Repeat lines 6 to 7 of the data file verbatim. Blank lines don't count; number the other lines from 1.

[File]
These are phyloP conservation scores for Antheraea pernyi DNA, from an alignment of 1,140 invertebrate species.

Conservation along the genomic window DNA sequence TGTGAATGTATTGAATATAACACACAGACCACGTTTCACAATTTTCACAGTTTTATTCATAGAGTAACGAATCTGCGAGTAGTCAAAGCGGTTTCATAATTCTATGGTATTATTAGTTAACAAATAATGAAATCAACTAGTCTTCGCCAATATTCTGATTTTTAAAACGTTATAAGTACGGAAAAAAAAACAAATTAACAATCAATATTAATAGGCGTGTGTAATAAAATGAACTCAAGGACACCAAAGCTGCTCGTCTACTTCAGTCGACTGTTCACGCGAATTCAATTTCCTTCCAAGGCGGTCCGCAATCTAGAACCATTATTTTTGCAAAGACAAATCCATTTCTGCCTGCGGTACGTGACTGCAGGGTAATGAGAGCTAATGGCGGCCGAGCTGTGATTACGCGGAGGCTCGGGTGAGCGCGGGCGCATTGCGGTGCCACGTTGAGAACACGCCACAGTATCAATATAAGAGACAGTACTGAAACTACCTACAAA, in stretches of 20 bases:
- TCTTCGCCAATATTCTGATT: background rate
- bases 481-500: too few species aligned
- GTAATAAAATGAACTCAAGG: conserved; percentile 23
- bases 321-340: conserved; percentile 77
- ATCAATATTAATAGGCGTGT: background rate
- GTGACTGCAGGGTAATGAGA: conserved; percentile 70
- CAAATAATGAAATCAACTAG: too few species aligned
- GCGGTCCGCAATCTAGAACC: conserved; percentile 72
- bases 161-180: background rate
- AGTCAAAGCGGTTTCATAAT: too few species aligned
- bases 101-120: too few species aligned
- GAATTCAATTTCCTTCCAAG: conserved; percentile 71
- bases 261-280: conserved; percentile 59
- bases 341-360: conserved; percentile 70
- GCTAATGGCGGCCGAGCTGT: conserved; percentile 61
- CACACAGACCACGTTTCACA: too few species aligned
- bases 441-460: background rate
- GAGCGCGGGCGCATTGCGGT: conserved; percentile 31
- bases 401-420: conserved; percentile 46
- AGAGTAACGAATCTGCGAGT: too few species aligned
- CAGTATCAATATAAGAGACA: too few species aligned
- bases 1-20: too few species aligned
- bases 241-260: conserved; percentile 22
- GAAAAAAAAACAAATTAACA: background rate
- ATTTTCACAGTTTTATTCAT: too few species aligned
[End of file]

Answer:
- bases 321-340: conserved; percentile 77
- ATCAATATTAATAGGCGTGT: background rate